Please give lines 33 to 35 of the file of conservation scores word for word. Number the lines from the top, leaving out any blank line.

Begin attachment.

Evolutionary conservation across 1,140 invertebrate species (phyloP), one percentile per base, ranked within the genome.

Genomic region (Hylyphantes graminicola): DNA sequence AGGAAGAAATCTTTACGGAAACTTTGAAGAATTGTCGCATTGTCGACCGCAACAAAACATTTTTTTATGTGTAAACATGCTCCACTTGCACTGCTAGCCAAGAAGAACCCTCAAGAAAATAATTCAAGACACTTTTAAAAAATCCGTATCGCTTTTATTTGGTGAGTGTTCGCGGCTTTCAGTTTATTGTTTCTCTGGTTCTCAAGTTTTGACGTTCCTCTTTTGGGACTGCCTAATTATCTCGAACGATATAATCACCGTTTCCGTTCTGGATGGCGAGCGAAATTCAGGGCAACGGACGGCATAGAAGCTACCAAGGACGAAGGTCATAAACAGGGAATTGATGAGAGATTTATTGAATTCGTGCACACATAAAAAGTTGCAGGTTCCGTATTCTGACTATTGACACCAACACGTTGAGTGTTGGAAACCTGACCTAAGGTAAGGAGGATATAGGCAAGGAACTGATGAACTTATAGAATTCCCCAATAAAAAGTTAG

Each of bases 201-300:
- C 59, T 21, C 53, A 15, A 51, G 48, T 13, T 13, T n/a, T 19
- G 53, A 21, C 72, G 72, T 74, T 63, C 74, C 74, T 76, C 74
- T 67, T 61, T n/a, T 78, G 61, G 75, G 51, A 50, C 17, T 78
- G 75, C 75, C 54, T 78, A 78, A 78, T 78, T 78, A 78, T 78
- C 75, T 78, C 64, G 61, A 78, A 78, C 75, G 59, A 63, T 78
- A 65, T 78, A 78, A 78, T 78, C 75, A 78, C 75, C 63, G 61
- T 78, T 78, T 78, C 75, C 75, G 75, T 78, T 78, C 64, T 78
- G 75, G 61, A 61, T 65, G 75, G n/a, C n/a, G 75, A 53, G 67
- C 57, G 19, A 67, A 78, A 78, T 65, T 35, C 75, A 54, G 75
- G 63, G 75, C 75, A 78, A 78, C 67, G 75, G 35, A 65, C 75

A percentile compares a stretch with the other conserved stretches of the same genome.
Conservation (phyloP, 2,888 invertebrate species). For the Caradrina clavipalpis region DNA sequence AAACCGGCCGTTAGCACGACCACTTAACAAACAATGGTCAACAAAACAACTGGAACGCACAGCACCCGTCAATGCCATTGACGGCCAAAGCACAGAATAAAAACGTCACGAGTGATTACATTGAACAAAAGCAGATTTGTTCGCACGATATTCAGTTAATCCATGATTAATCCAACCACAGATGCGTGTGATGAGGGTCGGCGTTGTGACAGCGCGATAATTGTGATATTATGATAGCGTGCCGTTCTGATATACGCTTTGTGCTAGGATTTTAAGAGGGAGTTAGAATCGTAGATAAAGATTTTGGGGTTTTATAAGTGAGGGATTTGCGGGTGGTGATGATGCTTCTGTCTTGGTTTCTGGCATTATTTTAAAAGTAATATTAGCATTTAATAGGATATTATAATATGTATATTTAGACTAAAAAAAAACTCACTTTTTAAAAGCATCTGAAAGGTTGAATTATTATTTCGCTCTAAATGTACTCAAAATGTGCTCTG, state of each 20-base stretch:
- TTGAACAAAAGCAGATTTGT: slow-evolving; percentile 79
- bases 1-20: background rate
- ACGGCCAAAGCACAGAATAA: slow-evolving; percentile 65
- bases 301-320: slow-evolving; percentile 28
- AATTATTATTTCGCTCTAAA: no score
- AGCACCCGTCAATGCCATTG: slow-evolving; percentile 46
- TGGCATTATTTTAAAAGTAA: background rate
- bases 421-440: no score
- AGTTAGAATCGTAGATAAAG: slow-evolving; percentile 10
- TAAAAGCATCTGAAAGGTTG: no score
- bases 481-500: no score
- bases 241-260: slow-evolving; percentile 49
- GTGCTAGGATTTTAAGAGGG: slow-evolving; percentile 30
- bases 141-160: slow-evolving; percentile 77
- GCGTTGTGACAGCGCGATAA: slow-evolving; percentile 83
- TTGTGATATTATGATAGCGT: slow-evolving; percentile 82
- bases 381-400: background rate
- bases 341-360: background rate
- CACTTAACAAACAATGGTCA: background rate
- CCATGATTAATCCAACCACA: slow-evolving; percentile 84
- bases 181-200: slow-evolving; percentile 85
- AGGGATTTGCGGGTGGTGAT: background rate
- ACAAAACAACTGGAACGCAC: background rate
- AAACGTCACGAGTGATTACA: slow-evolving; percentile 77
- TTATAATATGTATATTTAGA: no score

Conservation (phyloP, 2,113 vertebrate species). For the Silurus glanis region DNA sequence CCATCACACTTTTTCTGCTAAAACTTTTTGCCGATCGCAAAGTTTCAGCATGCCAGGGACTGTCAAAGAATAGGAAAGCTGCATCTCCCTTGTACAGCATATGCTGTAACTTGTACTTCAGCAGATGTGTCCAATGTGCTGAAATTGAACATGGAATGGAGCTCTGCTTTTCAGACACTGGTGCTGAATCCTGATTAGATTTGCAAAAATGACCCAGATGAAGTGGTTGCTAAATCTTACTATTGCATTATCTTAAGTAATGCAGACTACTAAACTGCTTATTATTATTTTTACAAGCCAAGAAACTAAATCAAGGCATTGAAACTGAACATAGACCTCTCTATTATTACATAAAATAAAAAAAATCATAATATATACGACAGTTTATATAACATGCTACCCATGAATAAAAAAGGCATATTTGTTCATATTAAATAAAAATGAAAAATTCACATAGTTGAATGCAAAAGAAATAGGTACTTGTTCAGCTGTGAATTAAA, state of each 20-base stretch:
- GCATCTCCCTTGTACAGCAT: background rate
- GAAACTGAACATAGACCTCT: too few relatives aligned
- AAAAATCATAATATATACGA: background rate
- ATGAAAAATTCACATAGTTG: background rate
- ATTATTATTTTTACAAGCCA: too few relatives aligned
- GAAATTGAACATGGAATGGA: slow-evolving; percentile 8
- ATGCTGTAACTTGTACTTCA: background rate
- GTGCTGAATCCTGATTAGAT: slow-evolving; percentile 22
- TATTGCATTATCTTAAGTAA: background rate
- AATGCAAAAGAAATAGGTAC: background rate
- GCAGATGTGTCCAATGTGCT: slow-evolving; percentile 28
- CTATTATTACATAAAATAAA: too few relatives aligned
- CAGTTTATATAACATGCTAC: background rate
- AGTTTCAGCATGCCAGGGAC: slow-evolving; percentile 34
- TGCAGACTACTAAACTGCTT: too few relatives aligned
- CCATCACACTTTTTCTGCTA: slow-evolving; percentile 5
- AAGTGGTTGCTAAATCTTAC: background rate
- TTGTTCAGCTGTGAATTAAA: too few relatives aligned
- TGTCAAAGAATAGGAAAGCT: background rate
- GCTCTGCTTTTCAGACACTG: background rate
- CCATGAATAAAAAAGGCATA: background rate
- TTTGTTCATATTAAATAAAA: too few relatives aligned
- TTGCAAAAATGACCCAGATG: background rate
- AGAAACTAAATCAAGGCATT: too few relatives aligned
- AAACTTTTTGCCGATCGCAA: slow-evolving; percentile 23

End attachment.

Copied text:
- bases 341-360: background rate
- CACTTAACAAACAATGGTCA: background rate
- CCATGATTAATCCAACCACA: slow-evolving; percentile 84